Musings From A Post-Storm Sunday In Beetley

It has been a week of two halves, and no mistake.

The week started out quiet, and very sunny. There was no frost, blue skies, and because the local kids were on half-term holiday, traffic was light. There was a blip on Monday afternoon, when a sudden rainstorm caught me unawares as I left the supermarket, but it is February, after all.


Julie has been feeling unwell for some time, and she has been taking Lateral Flow tests in case she had Covid-19. Fortunately, they were all negative. Unfortunately, she didn’t get better and a hacking cough and severe headache meant she had to take a sick day from work on Friday.

Then last night, her cough got worse, and I also became ill, with severe pains inside that kept me awake. As a result, both of us didn’t sleep until after 4:30 am, and only woke up at 10:30 this morning. It is going to be a very quiet Sunday for us, as we both feel like death warmed up.

My serial episode may not appear until much later today, if at all.


I have still not heard back about the renewal of my driving licence, and it has been two weeks. If they fail to issue me a new licence by my birthday in March, I will effectively be banned from driving. That has really been irritating me, even more so as their communication to me was from a ‘No reply’ email address at the DVLA.


At least Ollie has been on good form, enjoying his toys and walks, and eating his dinner. His fur looks a lot better too, if not completely re-grown.


The second half of the week brought two severe storms. We missed the worst of the first one, then Storm Eunice hit with extremely high winds. Friday night, we went to bed listening to the wind, and fearing the worst. But the following morning, we were happy to discover we had been spared. Some small trees have fallen across paths at Beetley Meadows, meaning short diversions. Otherwise, my walks with Ollie survived the storm. On Saturday afternoon, icy rain arrived, and the dog-walk left me soaked through and chilled to the bone. More of the same is forecast for later today, and during the rest of the week to come.


It still remains to be seen if things are going to get worse in Ukraine. We have gone from ‘invasion imminent’, to ‘talks in progress’, followed by ‘invasion at any moment’. If nothing else, it will allow the profit-bloated oil companies and big corporations to claim ‘WAR!’ as a justification for their ongoing dramatic price increases.


Hopefully, we will all have a relatively happy Sunday. Maybe don’t bother to watch the news though.


Nature’s invoice

I have been writing a lot lately about how good the weather has been. Although too hot for some, and sometimes difficult at night, we have enjoyed a few weeks of very warm temperatures, record-breaking highs, and unbroken sunshine. The long wait for that late summer was finally worth it, after all.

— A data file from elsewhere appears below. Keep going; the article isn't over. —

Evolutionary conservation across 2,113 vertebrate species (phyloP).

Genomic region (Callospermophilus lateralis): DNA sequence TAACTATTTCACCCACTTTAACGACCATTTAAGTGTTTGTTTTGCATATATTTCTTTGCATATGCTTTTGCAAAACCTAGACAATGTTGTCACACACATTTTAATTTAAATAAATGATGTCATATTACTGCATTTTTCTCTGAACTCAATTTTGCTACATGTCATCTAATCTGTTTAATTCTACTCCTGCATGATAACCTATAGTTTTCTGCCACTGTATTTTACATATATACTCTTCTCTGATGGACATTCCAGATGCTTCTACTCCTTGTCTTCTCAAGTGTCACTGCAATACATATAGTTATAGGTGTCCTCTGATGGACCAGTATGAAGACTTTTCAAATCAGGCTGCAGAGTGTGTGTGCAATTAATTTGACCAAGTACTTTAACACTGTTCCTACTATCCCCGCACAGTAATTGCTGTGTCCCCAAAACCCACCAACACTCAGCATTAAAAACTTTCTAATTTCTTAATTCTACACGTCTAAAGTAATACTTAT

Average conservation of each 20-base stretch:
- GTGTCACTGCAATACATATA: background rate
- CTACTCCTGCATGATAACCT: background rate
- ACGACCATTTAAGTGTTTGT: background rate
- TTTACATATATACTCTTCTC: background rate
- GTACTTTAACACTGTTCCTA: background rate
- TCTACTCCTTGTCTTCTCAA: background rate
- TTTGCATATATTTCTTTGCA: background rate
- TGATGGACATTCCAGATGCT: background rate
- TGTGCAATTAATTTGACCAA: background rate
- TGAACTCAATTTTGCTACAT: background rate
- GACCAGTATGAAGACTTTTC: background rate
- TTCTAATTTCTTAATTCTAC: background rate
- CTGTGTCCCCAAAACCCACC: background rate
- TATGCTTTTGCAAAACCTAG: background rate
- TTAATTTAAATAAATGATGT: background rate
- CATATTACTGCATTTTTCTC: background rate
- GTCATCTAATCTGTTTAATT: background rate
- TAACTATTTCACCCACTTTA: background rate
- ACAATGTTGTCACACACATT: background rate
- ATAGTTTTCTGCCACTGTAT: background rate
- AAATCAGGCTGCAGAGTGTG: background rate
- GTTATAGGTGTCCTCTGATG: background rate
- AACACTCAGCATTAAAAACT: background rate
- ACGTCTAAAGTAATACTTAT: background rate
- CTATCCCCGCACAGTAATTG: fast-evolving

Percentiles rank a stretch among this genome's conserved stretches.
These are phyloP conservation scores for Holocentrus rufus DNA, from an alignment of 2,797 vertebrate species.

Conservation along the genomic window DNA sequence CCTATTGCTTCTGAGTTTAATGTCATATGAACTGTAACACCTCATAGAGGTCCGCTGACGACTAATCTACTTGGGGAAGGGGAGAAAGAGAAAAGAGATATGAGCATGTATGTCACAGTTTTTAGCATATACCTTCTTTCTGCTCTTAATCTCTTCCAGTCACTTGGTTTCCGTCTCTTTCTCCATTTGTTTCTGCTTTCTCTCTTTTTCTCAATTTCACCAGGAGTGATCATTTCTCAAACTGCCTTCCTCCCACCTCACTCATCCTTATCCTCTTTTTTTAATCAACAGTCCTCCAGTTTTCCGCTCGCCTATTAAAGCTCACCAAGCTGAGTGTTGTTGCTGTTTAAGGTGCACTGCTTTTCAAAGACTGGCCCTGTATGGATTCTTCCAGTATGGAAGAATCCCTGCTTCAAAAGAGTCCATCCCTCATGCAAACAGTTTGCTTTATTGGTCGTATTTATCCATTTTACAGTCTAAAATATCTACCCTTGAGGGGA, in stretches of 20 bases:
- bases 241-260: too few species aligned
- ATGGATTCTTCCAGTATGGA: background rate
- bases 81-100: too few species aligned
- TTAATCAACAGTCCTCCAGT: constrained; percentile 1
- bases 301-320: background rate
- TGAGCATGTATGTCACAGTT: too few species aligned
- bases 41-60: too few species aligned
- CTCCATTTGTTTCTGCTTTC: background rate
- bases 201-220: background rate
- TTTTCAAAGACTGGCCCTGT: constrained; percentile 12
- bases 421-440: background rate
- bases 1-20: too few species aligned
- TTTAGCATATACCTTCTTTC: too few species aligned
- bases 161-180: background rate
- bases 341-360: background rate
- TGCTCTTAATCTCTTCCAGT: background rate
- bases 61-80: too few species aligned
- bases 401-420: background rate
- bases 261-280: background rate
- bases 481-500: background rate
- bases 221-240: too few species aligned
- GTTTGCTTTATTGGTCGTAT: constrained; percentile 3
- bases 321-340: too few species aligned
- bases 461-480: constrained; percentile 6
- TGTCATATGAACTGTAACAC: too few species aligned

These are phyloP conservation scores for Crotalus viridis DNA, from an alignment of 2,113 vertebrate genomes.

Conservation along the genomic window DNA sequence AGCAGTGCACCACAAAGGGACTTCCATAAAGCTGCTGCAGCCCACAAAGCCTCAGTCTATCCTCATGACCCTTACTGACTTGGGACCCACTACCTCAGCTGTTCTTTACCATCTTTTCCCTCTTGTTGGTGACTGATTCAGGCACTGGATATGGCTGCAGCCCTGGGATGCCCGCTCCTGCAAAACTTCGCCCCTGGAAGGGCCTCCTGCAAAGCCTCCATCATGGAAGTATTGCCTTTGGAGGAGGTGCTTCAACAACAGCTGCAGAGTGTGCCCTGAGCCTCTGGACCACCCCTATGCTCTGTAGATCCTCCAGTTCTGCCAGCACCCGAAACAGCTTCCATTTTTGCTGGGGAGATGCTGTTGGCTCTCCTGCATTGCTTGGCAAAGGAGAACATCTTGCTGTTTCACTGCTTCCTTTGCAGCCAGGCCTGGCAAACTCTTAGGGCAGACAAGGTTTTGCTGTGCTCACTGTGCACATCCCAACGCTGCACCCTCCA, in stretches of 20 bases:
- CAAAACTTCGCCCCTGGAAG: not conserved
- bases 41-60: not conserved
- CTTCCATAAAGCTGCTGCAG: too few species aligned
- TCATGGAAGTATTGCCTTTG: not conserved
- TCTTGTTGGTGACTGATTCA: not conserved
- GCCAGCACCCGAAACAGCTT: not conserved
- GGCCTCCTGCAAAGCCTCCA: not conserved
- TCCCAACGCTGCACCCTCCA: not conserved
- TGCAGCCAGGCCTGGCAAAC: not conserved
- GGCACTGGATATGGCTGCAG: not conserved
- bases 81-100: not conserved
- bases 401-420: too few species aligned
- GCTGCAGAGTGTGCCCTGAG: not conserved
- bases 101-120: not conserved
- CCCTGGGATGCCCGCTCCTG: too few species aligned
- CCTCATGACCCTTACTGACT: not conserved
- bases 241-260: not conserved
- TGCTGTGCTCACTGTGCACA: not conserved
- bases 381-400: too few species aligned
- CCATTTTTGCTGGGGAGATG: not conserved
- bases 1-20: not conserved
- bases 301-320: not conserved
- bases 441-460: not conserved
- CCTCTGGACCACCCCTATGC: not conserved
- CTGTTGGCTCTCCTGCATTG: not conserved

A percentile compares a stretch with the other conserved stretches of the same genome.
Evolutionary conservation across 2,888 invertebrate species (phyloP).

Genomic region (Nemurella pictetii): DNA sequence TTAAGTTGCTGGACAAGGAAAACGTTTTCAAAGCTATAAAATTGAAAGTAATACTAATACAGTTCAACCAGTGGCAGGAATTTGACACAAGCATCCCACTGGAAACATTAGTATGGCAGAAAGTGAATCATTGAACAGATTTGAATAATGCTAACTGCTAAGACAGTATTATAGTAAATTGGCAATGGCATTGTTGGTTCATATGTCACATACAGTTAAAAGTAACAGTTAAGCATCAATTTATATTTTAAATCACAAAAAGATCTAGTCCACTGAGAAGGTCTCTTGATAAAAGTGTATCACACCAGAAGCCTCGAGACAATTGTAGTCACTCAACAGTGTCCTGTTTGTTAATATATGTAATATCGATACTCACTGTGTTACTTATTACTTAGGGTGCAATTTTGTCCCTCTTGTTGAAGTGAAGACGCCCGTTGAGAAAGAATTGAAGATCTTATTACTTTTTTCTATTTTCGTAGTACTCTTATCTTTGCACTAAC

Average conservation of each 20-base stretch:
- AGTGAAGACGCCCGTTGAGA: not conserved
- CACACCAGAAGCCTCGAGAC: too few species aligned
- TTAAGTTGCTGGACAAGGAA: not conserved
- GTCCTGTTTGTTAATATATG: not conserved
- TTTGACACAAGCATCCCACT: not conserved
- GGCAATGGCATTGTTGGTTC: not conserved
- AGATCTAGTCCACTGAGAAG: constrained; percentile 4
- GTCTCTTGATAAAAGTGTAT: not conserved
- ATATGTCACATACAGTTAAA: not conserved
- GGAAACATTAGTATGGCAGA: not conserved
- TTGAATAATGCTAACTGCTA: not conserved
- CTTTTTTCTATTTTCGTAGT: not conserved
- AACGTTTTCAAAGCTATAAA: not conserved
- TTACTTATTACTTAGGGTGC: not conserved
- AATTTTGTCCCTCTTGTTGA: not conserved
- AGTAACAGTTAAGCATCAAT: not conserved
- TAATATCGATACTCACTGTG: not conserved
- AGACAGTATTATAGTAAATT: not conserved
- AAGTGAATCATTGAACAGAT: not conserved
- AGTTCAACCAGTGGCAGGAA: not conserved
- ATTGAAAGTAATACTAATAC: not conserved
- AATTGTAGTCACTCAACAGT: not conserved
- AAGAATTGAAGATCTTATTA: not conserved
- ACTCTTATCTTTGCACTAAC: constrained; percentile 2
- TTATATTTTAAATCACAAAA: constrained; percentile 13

Today, we got the bill. Mother Nature sent her invoice for the supply of good weather. Like a large heating bill after a long winter, we knew it would come, but it was still a shock when the envelope was opened. The central and eastern parts of the UK were hit with a drop in temperatures of up to fifteen degrees (C). Accompanying this came a huge rainstorm from the Atlantic. Meeting somewhere in the middle, the result was an electrical storm that left thousands without power, lit up the sky with lightning, and dumped the best part of a month’s rainfall on us in twelve hours.

Homes, shops, and schools were flooded, many having to close. There were landslides, train derailments, and serious problems on the roads. Even though we had fair warning, as usual we were unprepared for the full effects. Despite some injuries, it has been reported that nobody was killed, which is a blessing. As the storms continued eastward, the rain here got so heavy that even my trusty umbrella was of little use on my walk with Ollie. I had to go back to heavy boots and a coat too, for the first time in many weeks.

But I am not complaining. Honestly, I’m not. Because we had a summer, albeit rather late, and it was good too. And we all know that you have to pay for the good things in life. This was that invoice.

Storms: The aftermath

The storms last night finally blew over at midnight. Local social media was rife with tales of the effects of the intense rainfall. Our local town, Dereham, was hit very hard. The housing estate at Toftwood experienced extensive flooding, with some residents evacuated into community centres. Others had to be evacuated by rescuers using boats, and many homes were badly damaged by water.

In the village of Yaxham, roads were impassable, and even Norfolk’s major roads, the A47 and A11, had to be closed in places. Some buildings had roofs damaged by the amount of water falling onto them, and outlying districts were cut off due to flooded roads too.

I stayed up late, watching the referendum results. By 2 am, the outcome was undecided, and could have gone either way, so I gave up, and went to bed. I woke up to sunshine this morning, and Julie telling me that the Leave side had won the vote, much to our delight. Outside, the lawn and patio were strewn with leaves and slim branches from the oak trees, and the damp ground appeared to be drying out.